FTX Road to Miami: The Fifth Event of Meltwater Champions Chess Tour
In a previous article called Airthings Masters: The First Event of Meltwater Champions Chess Tour, the first event of the Meltwater Champions Chess Tour was discussed. And right now, the fifth event of the tour is being played: FTX Road to Miami. Similar to the first event, this event has a sponsor: FTX, a cryptocurrency exchange. FTX sponsored the world’s first bitcoin chess tournament last year on the same chess tour.
This fifth event is considered a minor. After this one is finished, there will be the major event: the FTX Crypto Cup in Miami. It will start on the 15th of August and last a week. The FTX Crypto Cup will include the current world chess champion Magnus Carlsen, who currently ranks first in the tour rankings with his win in the previous two major events. Also, the world’s number two player, Chinese super grandmaster, Ding Liren and the Indian chess prodigy Rameshbabu Praggnanandhaa will play in the FTX Crypto Cup, since they had the first two places in the Chessable Masters’ tournament. The tournament will have a three hundred thousand dollar prize pool, and the hundred thousand dollars of the prize pool will be in bitcoin.
FTX Road to Miami started on the 10th of July and will end on the 17th of July. The tournament included 16 elite and well-known players worldwide (See “Crosstable”). At the prelims stage, half of these players have been knocked out. The prelims stage had 15 rounds and lasted three days. All rounds were online and played on chess24. Nearly all grandmasters played in the comfort of their homes but for some, this became a disadvantage. The time difference was challenging for Chinese players (See “Map”). The tournament had an unusual point system. A win was worth three points, a draw was one point, and a loss was zero points. This point system gave the excitement needed for top-level chess. Because all the players began to fight for the win rather than settle for a draw. Making draws was not enough to qualify for the quarter-finals; to qualify, at least 19 points were needed.
The prelims stage sure was full of surprises. I did not expect Samuel Sevian to shine throughout the tournament. On the other hand, the Azerbaijani super grandmaster Teimour Radjabov started the tournament with five losses in a row and withdrew from it. It was unfortunate. Most likely he was exhausted after the Candidates and could not recover. His performance in the Candidates was unexpected. He surprisingly became the third with a score of 7.5/14. Another Azerbaijani super grandmaster Shakhriyar Mamedyarov started strongly but lost all of his games on the last day and could not qualify for the quarter-finals. If Mamedyarov managed to make a draw in one of his last three games, he would be in the quarter-finals. It must be extremely disappointing for him. Another player who probably had a disappointment is Norwegian super grandmaster Aryan Tari. Also, Tari could not show his true strength in the first rounds. After the first two rounds, he lost four consecutive rounds and had a comeback on the last day by scoring 2.5/3. His games were worth a deep analysis. Especially, his game against Duda had important endgame technical lessons in it. You can look at the game via this link on chess24. If Tari scored 3/3, he would be in the knockout stage of the tournament.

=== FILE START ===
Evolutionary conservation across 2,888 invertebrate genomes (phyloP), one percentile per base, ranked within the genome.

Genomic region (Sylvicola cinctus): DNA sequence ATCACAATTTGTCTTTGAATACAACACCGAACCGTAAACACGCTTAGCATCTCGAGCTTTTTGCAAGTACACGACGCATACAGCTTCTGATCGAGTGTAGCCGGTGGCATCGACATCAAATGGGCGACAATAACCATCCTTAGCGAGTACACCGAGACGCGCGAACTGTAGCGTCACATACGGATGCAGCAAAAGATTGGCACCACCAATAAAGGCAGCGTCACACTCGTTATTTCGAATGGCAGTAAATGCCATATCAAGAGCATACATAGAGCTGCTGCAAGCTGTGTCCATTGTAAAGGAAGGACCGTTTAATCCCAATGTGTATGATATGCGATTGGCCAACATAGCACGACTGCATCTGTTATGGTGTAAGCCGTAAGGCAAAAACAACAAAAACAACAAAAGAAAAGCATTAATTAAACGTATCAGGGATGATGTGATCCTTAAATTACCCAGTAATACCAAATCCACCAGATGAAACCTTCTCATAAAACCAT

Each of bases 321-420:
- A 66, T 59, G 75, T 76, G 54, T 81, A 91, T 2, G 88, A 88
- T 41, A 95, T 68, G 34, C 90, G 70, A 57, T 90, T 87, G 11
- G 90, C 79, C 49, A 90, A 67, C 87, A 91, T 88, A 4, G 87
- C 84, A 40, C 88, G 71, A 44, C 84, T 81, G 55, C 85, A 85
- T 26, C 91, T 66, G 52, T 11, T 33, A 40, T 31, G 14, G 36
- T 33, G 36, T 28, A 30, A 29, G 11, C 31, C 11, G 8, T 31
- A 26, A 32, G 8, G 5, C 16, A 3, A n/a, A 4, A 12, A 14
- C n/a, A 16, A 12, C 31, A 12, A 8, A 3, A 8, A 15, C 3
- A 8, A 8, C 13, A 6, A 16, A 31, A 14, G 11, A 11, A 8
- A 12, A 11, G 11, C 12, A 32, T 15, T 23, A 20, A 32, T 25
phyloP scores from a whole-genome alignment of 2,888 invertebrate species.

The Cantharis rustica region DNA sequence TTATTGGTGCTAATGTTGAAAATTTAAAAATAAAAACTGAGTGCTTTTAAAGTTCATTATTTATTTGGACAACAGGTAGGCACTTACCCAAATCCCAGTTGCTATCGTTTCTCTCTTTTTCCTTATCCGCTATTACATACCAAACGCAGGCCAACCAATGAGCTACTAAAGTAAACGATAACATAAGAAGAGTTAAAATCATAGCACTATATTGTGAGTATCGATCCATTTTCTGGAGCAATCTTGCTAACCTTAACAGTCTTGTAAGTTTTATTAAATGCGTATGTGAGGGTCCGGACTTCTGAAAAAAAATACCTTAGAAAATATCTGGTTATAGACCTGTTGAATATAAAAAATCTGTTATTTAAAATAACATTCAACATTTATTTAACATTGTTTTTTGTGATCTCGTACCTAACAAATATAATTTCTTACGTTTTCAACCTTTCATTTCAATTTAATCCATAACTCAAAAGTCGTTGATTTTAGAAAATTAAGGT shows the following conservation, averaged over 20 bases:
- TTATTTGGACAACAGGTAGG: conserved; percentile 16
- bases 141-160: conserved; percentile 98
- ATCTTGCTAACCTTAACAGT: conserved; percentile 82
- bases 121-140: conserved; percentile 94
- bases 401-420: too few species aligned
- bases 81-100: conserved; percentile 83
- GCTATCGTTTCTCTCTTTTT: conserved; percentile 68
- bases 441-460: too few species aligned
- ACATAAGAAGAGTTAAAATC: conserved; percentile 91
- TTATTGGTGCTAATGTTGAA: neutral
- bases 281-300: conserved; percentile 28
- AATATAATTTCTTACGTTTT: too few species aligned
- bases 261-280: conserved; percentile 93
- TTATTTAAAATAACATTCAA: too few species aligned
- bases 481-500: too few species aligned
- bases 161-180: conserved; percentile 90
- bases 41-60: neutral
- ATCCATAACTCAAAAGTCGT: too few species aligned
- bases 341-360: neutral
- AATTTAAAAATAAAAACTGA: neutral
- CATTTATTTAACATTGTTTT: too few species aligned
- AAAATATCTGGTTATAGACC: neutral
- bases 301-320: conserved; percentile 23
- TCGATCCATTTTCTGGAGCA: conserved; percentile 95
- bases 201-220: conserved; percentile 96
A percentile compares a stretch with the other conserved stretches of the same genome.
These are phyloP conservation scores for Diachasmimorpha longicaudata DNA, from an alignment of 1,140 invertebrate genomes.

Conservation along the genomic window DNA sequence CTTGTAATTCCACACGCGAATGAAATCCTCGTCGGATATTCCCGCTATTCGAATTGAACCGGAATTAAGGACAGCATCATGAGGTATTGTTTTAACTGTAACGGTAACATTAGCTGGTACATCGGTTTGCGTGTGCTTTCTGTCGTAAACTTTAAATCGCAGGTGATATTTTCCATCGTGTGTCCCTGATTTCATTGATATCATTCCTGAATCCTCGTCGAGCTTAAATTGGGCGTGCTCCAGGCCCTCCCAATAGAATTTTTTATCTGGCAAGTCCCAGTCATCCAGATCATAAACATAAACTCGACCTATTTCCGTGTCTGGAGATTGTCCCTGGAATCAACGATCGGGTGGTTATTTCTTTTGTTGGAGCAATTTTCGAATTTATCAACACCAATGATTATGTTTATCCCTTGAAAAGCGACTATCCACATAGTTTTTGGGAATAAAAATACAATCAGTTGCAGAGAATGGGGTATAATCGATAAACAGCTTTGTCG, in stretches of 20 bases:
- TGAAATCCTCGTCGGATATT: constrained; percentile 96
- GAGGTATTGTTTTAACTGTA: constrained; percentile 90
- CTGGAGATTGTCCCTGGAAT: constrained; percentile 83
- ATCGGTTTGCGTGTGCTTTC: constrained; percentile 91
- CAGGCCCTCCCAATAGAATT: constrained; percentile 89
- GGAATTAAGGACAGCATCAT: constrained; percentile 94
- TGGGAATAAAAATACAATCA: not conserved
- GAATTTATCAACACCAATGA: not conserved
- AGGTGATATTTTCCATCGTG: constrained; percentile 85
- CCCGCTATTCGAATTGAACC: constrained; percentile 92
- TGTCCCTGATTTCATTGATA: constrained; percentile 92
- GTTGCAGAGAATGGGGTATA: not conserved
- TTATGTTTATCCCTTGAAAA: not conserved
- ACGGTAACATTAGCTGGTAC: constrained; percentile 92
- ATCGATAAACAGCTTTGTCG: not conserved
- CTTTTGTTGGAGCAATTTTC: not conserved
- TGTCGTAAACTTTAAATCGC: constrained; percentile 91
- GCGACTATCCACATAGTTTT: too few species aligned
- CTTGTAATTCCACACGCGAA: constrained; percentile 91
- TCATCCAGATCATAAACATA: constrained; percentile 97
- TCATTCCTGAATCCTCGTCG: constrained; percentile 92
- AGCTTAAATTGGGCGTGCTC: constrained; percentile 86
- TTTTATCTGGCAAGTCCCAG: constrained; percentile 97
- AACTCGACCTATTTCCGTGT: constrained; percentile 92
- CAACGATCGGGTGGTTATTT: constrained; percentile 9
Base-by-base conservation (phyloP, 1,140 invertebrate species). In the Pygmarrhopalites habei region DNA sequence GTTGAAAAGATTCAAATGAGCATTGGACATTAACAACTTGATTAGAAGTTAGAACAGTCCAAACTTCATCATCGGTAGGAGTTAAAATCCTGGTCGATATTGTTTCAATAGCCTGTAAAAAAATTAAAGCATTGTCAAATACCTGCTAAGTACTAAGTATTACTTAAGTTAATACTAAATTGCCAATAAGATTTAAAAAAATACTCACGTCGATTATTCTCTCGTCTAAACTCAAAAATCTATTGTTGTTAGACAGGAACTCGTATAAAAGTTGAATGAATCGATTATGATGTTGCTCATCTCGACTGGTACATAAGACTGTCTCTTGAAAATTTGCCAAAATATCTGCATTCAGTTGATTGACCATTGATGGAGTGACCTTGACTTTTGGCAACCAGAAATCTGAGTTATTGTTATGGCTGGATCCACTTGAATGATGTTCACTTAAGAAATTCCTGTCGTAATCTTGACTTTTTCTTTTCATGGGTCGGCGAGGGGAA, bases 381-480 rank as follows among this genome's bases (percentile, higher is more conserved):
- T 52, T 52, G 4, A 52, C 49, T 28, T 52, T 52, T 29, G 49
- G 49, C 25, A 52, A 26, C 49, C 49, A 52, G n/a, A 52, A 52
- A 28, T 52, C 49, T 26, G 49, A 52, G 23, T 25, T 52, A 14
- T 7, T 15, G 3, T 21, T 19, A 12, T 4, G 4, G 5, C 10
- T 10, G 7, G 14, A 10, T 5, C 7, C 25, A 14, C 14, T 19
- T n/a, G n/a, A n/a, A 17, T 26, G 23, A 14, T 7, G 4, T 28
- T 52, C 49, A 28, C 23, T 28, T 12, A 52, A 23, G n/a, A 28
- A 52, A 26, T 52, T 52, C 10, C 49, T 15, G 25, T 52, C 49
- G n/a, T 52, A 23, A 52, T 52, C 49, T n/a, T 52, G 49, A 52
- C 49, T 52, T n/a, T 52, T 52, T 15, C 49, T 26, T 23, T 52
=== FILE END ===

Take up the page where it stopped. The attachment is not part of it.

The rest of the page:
After 15 rounds, the first 8 players got qualified for the knockout stage of the tournament. In the quarter-finals, young American Samuel Sevian had a tough day. He was very close to guaranteeing his spot in the semi-finals, however, in his 4th game against the Chinese grandmaster Yi Wei he blundered in a better position. His blunder caused a need for a tiebreak. In the tiebreak, Wei won against Sevian with a score of 1.5/2. There was a need for one more tiebreak and it was between the Hungarian super grandmaster Richard Rapport and another young American, Jeffery Xiong. Rapport chose to play the first game with black in the tiebreak. It was a smart decision. As an experienced player, he probably had similar situations before. Rapport outplayed Xiong in both of the tiebreak games. He showed brilliant examples of the king’s journey. Both of the games should be analyzed. You can access these games through this link.
In the other games, Duda and Aronian were the ones who earned their spot in the semi-finals. In the semi-finals, Rapport faced Wei (See “Pairings”). In their second game, there was a move repetition but Rapport did not continue with the variation. He was a bit greedy and wanted the win. But soon he blundered and had a bad position. Wei took advantage of the position and won the game. And on the third game, Wei completely outplayed Rapport. He deserved his place in the finals and the Crypto Cup. The other name who made it to the finals and the Crypto Cup was Levon Aronian. Aronian won two games against Duda with black. In his first win, Aronian slowly improved his position in the endgame. The position was tricky and Duda made a mistake. Aronian did not miss his chance to win. In his second win, Duda made a mistake in the opening and Aronian knew how to take advantage of this. Aronian’s attack was very strong. Duda could not do anything to escape from the attack (to analyze the games you can use the same knockout link).
The cup in Miami sure will be thrilling. You should clear out your calendar to watch it. Before the cup, most of the players will play in the 44th Chess Olympiads; thus I am curious about how their performance will get affected. I guess we will get an answer in the next tournament show.
"Chess Arrives in Miami with the FTX Crypto Cup 2022." Play Magnus, playmagnusgroup.com/chess-arrives-in-miami-with-the-ftx-crypto-cup-2022/. Accessed 14 July 2022.
Ince, Safiye Oyku. Crosstable.